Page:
Soundlabel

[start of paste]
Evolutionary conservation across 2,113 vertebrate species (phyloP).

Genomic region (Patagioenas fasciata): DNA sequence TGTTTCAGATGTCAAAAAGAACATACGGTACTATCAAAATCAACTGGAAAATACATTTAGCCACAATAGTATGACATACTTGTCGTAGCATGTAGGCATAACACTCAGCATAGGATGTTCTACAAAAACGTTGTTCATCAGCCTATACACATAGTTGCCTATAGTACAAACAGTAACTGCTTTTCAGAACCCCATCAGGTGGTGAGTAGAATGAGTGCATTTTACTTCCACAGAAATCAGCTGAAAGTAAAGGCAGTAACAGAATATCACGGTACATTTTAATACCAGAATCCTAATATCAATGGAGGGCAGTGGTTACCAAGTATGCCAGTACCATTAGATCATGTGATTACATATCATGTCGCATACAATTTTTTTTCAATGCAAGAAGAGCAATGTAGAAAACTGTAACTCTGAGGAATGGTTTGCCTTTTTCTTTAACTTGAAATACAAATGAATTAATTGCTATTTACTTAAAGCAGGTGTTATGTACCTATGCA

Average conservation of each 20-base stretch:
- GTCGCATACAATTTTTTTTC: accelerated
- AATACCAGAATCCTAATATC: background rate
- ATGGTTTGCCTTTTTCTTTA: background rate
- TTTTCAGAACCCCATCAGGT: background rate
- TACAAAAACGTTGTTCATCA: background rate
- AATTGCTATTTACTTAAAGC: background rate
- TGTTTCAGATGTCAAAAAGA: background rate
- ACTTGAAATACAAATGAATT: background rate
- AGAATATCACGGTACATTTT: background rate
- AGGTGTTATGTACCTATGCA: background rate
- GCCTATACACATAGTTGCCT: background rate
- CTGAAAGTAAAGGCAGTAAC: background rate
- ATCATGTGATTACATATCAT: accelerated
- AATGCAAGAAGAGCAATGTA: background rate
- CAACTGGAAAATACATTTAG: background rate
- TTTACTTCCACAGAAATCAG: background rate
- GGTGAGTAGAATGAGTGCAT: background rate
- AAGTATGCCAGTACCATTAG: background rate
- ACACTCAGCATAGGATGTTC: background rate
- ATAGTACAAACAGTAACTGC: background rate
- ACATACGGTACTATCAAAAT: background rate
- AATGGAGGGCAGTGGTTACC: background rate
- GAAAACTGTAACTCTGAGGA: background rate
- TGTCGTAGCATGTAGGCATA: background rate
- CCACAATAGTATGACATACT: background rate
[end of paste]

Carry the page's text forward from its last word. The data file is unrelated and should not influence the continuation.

By inserting nuts, bolts, erasers and sheets of paper between the strings of the piano, American avant-gardener John Cage created a new industrial sound world. ‘Prepared piano’ is still spoken of in reverent whispers in classical circles, and several companies have released libraries based on Cage’s carefully documented procedures. Soundlabel take the idea much further in Piano Attack, but there’s nothing reverent about their approach! Despite the brutal imagery and violent (though clearly tongue-in-cheek) language that accompanies the library, it contains some fabulous other-worldly sounds and textures. Some are so heavily processed as to be unrecognisable, but that’s no bad thing. The processing is skilful and creative, and gives the library a contemporary edge you can’t get from a collection of purely acoustic piano noises. The 1.2 GB of samples were made by playing, brushing, bashing and scraping the piano strings and soundboard with fingers, plectra, percussion mallets, household implements and tools (including vicious-looking pliers and saws), thus bypassing the keys completely. The ‘Atmospheres’ section has plenty to offer film composers: ‘Frictionscape 3’ and ‘Ghost Wind Ambience’ are spooky, evolving soundscapes, and the scary ‘Haunted Piano’ sounds like Norman Bates rummaging around the piano’s bass strings. Based on a tranquil, sustained major 6/9 chord, the delightful ‘Morphazzo’ reminded me of the new-world atmospheres on BT’s Twisted Textures. Some multisampled patches can be layered with other keyboard sounds to interesting effect: the beautiful ‘Fade-In Piano Dream’ uses Kontakt 2’s MIDI scripting facility to produce a series of rising octave intervals, and sounds astonishing when combined with strings. But Piano Attack tends to avoid conventional pitched samples, concentrating on atmospheric noises and effects: for example ‘8 String Resonatorz 2’, a collection of eight evolving, drone-like samples, rumbles and jangles as if in some huge underground cavern, and the sounds are given extra resonance by Kontakt 2’s convolution effect. As the name suggests, this library contains many unsettling impact noises, including a large, random array of percussive knocks and bangs. Coupled with fast string sweeps, these short, staccato hits have great potential for creating unusual rhythm patterns. To prove the point, there’s also a collection of pre-programmed rhythm loops. Arranged in 16 graded-tempi programs with half and double-speed variations, the loops play bang in time and though many of them sound bonkers in isolation, the right combination of two or three can produce a terrific groove. Enormous fun, and an unexpected bonus from this unpredictable, sacrilegious and wildly inventive library. Dave Stewart Sound on Sound www.soundonsound.com